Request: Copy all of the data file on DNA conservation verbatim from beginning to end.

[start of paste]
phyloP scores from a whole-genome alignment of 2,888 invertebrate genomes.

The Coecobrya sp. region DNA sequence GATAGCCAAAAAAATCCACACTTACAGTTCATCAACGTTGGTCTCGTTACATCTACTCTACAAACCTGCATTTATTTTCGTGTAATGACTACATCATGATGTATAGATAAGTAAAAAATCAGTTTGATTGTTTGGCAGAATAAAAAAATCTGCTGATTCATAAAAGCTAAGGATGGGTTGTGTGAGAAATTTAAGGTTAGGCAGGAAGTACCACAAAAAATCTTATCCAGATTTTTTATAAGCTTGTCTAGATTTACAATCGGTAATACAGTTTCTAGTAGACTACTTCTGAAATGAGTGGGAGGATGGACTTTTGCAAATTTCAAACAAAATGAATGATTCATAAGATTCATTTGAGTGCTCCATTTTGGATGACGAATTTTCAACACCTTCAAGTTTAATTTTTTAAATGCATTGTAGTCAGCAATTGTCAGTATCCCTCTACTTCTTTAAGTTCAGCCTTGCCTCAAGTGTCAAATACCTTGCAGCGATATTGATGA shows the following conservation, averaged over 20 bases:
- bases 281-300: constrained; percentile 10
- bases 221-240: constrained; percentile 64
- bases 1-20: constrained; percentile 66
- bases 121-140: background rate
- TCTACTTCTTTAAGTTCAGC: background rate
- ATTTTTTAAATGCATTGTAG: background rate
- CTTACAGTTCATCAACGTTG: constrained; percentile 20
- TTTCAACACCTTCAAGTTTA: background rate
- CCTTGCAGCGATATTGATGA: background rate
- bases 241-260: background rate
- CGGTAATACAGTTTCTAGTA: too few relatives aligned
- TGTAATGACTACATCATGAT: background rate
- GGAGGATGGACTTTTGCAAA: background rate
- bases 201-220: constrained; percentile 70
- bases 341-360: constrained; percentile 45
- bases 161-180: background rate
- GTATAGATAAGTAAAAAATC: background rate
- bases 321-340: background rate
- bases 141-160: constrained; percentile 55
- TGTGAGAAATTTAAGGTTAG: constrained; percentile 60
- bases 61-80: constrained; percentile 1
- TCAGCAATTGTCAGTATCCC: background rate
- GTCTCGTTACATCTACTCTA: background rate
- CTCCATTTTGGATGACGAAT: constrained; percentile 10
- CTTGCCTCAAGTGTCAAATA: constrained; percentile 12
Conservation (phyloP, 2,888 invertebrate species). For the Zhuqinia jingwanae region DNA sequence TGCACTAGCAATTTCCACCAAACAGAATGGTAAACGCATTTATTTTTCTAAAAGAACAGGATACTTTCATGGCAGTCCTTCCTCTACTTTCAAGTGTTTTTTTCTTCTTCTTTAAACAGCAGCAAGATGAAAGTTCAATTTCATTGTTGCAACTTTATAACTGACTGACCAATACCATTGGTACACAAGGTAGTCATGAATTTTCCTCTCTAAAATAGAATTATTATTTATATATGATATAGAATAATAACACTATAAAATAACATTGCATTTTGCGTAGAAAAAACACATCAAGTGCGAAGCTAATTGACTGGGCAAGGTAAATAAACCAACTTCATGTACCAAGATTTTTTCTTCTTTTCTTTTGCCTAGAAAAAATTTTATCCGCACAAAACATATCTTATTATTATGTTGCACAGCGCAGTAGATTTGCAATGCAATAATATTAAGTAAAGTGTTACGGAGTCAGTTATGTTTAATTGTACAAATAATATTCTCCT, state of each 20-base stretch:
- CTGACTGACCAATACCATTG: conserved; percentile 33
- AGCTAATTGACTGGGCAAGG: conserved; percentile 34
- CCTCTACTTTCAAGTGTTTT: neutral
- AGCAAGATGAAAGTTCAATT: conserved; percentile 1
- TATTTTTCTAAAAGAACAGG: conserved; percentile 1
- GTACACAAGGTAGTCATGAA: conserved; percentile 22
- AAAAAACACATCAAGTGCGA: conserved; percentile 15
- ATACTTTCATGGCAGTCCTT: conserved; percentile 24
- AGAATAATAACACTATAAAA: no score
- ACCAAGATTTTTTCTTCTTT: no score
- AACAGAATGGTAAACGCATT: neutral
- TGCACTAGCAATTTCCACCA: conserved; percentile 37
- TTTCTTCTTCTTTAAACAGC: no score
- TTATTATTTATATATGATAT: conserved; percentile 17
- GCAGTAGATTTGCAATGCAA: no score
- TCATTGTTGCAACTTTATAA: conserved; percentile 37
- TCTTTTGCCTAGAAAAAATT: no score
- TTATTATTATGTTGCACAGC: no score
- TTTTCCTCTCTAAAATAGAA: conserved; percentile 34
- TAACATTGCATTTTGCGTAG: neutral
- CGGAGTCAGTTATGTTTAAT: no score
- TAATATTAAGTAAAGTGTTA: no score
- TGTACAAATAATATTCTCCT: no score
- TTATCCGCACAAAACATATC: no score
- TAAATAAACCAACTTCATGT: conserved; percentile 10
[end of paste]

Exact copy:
phyloP scores from a whole-genome alignment of 2,888 invertebrate genomes.

The Coecobrya sp. region DNA sequence GATAGCCAAAAAAATCCACACTTACAGTTCATCAACGTTGGTCTCGTTACATCTACTCTACAAACCTGCATTTATTTTCGTGTAATGACTACATCATGATGTATAGATAAGTAAAAAATCAGTTTGATTGTTTGGCAGAATAAAAAAATCTGCTGATTCATAAAAGCTAAGGATGGGTTGTGTGAGAAATTTAAGGTTAGGCAGGAAGTACCACAAAAAATCTTATCCAGATTTTTTATAAGCTTGTCTAGATTTACAATCGGTAATACAGTTTCTAGTAGACTACTTCTGAAATGAGTGGGAGGATGGACTTTTGCAAATTTCAAACAAAATGAATGATTCATAAGATTCATTTGAGTGCTCCATTTTGGATGACGAATTTTCAACACCTTCAAGTTTAATTTTTTAAATGCATTGTAGTCAGCAATTGTCAGTATCCCTCTACTTCTTTAAGTTCAGCCTTGCCTCAAGTGTCAAATACCTTGCAGCGATATTGATGA shows the following conservation, averaged over 20 bases:
- bases 281-300: constrained; percentile 10
- bases 221-240: constrained; percentile 64
- bases 1-20: constrained; percentile 66
- bases 121-140: background rate
- TCTACTTCTTTAAGTTCAGC: background rate
- ATTTTTTAAATGCATTGTAG: background rate
- CTTACAGTTCATCAACGTTG: constrained; percentile 20
- TTTCAACACCTTCAAGTTTA: background rate
- CCTTGCAGCGATATTGATGA: background rate
- bases 241-260: background rate
- CGGTAATACAGTTTCTAGTA: too few relatives aligned
- TGTAATGACTACATCATGAT: background rate
- GGAGGATGGACTTTTGCAAA: background rate
- bases 201-220: constrained; percentile 70
- bases 341-360: constrained; percentile 45
- bases 161-180: background rate
- GTATAGATAAGTAAAAAATC: background rate
- bases 321-340: background rate
- bases 141-160: constrained; percentile 55
- TGTGAGAAATTTAAGGTTAG: constrained; percentile 60
- bases 61-80: constrained; percentile 1
- TCAGCAATTGTCAGTATCCC: background rate
- GTCTCGTTACATCTACTCTA: background rate
- CTCCATTTTGGATGACGAAT: constrained; percentile 10
- CTTGCCTCAAGTGTCAAATA: constrained; percentile 12
Conservation (phyloP, 2,888 invertebrate species). For the Zhuqinia jingwanae region DNA sequence TGCACTAGCAATTTCCACCAAACAGAATGGTAAACGCATTTATTTTTCTAAAAGAACAGGATACTTTCATGGCAGTCCTTCCTCTACTTTCAAGTGTTTTTTTCTTCTTCTTTAAACAGCAGCAAGATGAAAGTTCAATTTCATTGTTGCAACTTTATAACTGACTGACCAATACCATTGGTACACAAGGTAGTCATGAATTTTCCTCTCTAAAATAGAATTATTATTTATATATGATATAGAATAATAACACTATAAAATAACATTGCATTTTGCGTAGAAAAAACACATCAAGTGCGAAGCTAATTGACTGGGCAAGGTAAATAAACCAACTTCATGTACCAAGATTTTTTCTTCTTTTCTTTTGCCTAGAAAAAATTTTATCCGCACAAAACATATCTTATTATTATGTTGCACAGCGCAGTAGATTTGCAATGCAATAATATTAAGTAAAGTGTTACGGAGTCAGTTATGTTTAATTGTACAAATAATATTCTCCT, state of each 20-base stretch:
- CTGACTGACCAATACCATTG: conserved; percentile 33
- AGCTAATTGACTGGGCAAGG: conserved; percentile 34
- CCTCTACTTTCAAGTGTTTT: neutral
- AGCAAGATGAAAGTTCAATT: conserved; percentile 1
- TATTTTTCTAAAAGAACAGG: conserved; percentile 1
- GTACACAAGGTAGTCATGAA: conserved; percentile 22
- AAAAAACACATCAAGTGCGA: conserved; percentile 15
- ATACTTTCATGGCAGTCCTT: conserved; percentile 24
- AGAATAATAACACTATAAAA: no score
- ACCAAGATTTTTTCTTCTTT: no score
- AACAGAATGGTAAACGCATT: neutral
- TGCACTAGCAATTTCCACCA: conserved; percentile 37
- TTTCTTCTTCTTTAAACAGC: no score
- TTATTATTTATATATGATAT: conserved; percentile 17
- GCAGTAGATTTGCAATGCAA: no score
- TCATTGTTGCAACTTTATAA: conserved; percentile 37
- TCTTTTGCCTAGAAAAAATT: no score
- TTATTATTATGTTGCACAGC: no score
- TTTTCCTCTCTAAAATAGAA: conserved; percentile 34
- TAACATTGCATTTTGCGTAG: neutral
- CGGAGTCAGTTATGTTTAAT: no score
- TAATATTAAGTAAAGTGTTA: no score
- TGTACAAATAATATTCTCCT: no score
- TTATCCGCACAAAACATATC: no score
- TAAATAAACCAACTTCATGT: conserved; percentile 10